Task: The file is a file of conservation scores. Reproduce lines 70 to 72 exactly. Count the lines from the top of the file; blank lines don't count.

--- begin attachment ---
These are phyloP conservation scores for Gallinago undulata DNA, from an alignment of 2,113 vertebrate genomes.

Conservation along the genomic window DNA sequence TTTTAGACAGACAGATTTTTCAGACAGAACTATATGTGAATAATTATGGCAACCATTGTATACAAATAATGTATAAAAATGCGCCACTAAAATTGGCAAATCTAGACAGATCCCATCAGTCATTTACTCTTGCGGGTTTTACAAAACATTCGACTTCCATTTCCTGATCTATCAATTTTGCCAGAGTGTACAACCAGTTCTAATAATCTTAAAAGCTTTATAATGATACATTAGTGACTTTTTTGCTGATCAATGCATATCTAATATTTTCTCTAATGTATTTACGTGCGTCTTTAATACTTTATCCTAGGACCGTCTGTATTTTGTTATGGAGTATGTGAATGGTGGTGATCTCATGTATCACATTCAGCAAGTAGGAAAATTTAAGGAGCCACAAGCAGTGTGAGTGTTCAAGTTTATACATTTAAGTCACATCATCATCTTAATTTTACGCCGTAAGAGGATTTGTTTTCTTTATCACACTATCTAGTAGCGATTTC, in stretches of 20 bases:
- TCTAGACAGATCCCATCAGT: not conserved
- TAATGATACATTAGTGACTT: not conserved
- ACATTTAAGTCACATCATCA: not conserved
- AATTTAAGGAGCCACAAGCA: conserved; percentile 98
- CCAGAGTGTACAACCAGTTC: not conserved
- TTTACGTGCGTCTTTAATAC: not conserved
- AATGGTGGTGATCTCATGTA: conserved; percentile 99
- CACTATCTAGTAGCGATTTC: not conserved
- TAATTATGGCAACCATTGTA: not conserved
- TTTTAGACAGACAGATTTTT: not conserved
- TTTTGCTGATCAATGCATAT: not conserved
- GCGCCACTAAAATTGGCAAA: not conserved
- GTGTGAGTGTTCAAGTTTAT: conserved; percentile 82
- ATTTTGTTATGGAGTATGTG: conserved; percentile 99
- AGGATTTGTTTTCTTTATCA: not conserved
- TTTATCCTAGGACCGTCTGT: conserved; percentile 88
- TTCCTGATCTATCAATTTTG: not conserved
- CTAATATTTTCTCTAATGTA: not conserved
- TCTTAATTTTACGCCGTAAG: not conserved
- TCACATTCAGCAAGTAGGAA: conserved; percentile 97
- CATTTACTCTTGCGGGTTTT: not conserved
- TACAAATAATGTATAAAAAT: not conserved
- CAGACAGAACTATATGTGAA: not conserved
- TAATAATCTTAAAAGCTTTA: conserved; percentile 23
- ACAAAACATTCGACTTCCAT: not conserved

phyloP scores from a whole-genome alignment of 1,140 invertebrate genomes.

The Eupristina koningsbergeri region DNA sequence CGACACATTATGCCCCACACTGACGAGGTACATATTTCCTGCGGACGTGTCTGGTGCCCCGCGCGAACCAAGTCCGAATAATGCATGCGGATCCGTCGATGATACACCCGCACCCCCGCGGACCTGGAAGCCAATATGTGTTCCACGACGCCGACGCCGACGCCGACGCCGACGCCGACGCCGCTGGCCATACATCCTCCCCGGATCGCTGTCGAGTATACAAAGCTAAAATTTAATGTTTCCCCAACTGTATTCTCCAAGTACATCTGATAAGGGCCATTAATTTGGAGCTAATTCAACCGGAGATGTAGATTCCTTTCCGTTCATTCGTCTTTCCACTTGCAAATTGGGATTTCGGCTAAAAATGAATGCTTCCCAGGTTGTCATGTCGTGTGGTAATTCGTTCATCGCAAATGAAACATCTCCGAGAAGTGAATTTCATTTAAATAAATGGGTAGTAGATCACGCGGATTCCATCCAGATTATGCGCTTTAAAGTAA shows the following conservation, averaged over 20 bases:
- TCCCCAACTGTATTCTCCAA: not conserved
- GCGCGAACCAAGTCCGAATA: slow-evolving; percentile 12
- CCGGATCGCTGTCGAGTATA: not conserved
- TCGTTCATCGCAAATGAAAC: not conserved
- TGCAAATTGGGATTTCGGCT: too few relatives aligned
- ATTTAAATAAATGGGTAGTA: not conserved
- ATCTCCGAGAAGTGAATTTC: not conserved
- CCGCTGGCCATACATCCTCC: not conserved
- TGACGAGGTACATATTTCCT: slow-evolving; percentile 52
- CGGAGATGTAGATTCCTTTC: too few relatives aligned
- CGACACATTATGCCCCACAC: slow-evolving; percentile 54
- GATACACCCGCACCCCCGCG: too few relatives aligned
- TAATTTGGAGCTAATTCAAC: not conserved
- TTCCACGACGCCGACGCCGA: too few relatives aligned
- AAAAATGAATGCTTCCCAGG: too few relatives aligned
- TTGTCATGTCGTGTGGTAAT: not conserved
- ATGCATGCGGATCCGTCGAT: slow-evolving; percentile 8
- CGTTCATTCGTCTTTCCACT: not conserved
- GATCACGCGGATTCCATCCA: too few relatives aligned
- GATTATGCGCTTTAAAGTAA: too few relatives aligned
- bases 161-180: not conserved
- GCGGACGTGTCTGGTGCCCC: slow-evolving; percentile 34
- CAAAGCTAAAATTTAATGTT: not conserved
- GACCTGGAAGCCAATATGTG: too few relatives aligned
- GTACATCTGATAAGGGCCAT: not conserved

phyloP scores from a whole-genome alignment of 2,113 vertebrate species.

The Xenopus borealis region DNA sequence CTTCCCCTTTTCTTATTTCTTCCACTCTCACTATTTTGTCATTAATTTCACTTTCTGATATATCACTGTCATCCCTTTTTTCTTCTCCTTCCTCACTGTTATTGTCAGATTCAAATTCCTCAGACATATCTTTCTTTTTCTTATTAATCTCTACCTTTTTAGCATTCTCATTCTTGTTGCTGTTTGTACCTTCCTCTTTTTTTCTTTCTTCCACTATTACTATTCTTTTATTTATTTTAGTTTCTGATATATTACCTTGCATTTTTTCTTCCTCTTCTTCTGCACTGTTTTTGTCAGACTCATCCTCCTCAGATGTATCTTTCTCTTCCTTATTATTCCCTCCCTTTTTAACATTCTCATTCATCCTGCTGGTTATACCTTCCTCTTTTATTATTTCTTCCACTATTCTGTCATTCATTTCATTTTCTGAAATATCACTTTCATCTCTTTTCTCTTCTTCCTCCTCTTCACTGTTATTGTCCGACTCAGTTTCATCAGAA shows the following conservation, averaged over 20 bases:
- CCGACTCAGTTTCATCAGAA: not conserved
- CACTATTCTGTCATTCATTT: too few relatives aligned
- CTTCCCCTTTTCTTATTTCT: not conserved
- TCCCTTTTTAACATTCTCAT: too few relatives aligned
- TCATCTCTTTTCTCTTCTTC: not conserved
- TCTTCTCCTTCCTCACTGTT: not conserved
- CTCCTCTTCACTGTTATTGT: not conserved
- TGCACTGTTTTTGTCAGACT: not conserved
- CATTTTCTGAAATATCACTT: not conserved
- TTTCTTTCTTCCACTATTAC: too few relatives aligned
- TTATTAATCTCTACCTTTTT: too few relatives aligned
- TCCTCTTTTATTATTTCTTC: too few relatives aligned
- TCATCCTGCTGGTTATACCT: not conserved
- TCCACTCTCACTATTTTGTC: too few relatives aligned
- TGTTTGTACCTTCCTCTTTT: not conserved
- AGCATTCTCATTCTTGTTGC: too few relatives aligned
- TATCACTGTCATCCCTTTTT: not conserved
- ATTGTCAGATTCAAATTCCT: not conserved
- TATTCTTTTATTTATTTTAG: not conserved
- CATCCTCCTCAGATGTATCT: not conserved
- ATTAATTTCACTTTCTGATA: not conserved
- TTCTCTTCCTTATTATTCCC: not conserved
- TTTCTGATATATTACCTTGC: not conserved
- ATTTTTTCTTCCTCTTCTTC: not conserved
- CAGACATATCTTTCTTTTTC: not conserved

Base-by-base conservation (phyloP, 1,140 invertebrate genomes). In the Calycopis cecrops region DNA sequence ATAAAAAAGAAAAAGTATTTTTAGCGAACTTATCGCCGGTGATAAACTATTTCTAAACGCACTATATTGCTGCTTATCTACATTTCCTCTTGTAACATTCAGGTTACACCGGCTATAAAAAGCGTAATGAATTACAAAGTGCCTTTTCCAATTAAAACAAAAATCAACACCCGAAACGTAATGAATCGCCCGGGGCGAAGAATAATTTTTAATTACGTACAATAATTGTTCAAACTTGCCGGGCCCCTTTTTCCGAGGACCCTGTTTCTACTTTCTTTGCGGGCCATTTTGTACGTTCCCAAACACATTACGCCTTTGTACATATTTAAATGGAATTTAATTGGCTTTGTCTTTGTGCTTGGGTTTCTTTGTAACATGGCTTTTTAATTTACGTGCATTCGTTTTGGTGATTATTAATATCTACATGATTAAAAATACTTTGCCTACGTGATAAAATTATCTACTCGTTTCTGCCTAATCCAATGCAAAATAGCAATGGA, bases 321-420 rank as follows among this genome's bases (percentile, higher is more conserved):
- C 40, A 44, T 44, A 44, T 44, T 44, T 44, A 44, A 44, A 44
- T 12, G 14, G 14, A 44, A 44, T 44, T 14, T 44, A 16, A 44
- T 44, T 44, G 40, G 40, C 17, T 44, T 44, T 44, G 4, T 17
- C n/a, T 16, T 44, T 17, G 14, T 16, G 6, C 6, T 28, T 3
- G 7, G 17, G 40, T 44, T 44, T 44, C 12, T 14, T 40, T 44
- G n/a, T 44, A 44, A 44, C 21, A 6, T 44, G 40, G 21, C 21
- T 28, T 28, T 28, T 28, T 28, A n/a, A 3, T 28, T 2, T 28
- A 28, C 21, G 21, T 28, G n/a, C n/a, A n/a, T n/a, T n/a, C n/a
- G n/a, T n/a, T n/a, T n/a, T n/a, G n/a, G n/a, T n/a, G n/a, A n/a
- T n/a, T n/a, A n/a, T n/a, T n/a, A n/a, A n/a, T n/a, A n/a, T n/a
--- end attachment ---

- TCCACTCTCACTATTTTGTC: too few relatives aligned
- TGTTTGTACCTTCCTCTTTT: not conserved
- AGCATTCTCATTCTTGTTGC: too few relatives aligned